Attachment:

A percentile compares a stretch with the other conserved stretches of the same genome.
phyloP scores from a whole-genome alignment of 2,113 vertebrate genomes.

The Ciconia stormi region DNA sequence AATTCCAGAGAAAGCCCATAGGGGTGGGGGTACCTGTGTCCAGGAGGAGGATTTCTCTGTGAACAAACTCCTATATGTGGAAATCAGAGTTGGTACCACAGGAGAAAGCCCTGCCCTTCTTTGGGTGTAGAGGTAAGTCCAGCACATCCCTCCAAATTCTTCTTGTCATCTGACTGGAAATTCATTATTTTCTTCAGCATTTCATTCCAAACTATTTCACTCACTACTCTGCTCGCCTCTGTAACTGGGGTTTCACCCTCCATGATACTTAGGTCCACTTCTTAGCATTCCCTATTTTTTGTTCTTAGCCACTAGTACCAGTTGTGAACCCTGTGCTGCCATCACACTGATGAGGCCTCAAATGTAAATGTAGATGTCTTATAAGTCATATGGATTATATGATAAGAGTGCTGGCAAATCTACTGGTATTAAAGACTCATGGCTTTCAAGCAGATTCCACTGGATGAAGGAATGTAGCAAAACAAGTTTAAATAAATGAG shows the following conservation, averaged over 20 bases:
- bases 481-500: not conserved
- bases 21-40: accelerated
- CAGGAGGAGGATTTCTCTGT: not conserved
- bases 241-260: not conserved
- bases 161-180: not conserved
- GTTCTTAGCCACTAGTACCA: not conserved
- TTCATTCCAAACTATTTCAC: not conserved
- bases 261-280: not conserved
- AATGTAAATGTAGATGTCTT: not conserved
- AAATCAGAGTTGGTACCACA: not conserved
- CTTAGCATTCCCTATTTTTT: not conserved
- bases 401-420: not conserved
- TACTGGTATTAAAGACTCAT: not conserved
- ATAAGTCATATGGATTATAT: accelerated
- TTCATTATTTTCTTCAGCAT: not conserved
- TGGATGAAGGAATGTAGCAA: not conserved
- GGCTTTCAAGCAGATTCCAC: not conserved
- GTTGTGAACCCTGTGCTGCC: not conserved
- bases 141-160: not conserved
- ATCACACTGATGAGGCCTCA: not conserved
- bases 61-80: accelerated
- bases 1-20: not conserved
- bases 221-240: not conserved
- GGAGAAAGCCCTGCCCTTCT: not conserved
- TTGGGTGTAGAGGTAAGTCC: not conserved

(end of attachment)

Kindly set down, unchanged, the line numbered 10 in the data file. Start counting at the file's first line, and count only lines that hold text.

- TTCATTCCAAACTATTTCAC: not conserved